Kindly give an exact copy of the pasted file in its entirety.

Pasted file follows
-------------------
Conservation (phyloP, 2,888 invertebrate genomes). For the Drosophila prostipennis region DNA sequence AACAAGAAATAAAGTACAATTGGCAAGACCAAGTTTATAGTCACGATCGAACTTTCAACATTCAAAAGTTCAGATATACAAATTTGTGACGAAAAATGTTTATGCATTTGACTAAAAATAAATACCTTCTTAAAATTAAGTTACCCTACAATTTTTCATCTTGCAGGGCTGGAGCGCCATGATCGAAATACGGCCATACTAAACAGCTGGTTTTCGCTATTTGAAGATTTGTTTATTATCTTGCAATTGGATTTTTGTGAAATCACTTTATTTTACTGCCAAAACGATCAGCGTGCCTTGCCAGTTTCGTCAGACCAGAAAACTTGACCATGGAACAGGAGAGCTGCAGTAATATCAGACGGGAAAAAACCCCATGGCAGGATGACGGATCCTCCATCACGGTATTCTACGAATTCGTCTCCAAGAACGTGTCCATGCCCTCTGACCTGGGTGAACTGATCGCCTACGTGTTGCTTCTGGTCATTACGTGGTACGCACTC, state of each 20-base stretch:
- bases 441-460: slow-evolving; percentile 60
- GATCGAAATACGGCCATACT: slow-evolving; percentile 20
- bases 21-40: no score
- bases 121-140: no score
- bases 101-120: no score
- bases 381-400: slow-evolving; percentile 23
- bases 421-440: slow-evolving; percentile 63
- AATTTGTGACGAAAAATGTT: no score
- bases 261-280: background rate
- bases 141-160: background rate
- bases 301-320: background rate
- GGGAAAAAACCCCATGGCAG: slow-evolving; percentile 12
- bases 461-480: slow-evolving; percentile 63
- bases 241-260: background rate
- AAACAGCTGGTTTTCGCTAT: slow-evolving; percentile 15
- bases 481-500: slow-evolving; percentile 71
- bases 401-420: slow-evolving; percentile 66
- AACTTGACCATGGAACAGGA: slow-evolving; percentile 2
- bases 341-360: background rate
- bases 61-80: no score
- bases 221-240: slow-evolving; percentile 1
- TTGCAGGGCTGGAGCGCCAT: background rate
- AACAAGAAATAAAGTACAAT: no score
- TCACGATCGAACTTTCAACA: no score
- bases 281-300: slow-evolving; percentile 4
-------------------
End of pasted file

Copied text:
Conservation (phyloP, 2,888 invertebrate genomes). For the Drosophila prostipennis region DNA sequence AACAAGAAATAAAGTACAATTGGCAAGACCAAGTTTATAGTCACGATCGAACTTTCAACATTCAAAAGTTCAGATATACAAATTTGTGACGAAAAATGTTTATGCATTTGACTAAAAATAAATACCTTCTTAAAATTAAGTTACCCTACAATTTTTCATCTTGCAGGGCTGGAGCGCCATGATCGAAATACGGCCATACTAAACAGCTGGTTTTCGCTATTTGAAGATTTGTTTATTATCTTGCAATTGGATTTTTGTGAAATCACTTTATTTTACTGCCAAAACGATCAGCGTGCCTTGCCAGTTTCGTCAGACCAGAAAACTTGACCATGGAACAGGAGAGCTGCAGTAATATCAGACGGGAAAAAACCCCATGGCAGGATGACGGATCCTCCATCACGGTATTCTACGAATTCGTCTCCAAGAACGTGTCCATGCCCTCTGACCTGGGTGAACTGATCGCCTACGTGTTGCTTCTGGTCATTACGTGGTACGCACTC, state of each 20-base stretch:
- bases 441-460: slow-evolving; percentile 60
- GATCGAAATACGGCCATACT: slow-evolving; percentile 20
- bases 21-40: no score
- bases 121-140: no score
- bases 101-120: no score
- bases 381-400: slow-evolving; percentile 23
- bases 421-440: slow-evolving; percentile 63
- AATTTGTGACGAAAAATGTT: no score
- bases 261-280: background rate
- bases 141-160: background rate
- bases 301-320: background rate
- GGGAAAAAACCCCATGGCAG: slow-evolving; percentile 12
- bases 461-480: slow-evolving; percentile 63
- bases 241-260: background rate
- AAACAGCTGGTTTTCGCTAT: slow-evolving; percentile 15
- bases 481-500: slow-evolving; percentile 71
- bases 401-420: slow-evolving; percentile 66
- AACTTGACCATGGAACAGGA: slow-evolving; percentile 2
- bases 341-360: background rate
- bases 61-80: no score
- bases 221-240: slow-evolving; percentile 1
- TTGCAGGGCTGGAGCGCCAT: background rate
- AACAAGAAATAAAGTACAAT: no score
- TCACGATCGAACTTTCAACA: no score
- bases 281-300: slow-evolving; percentile 4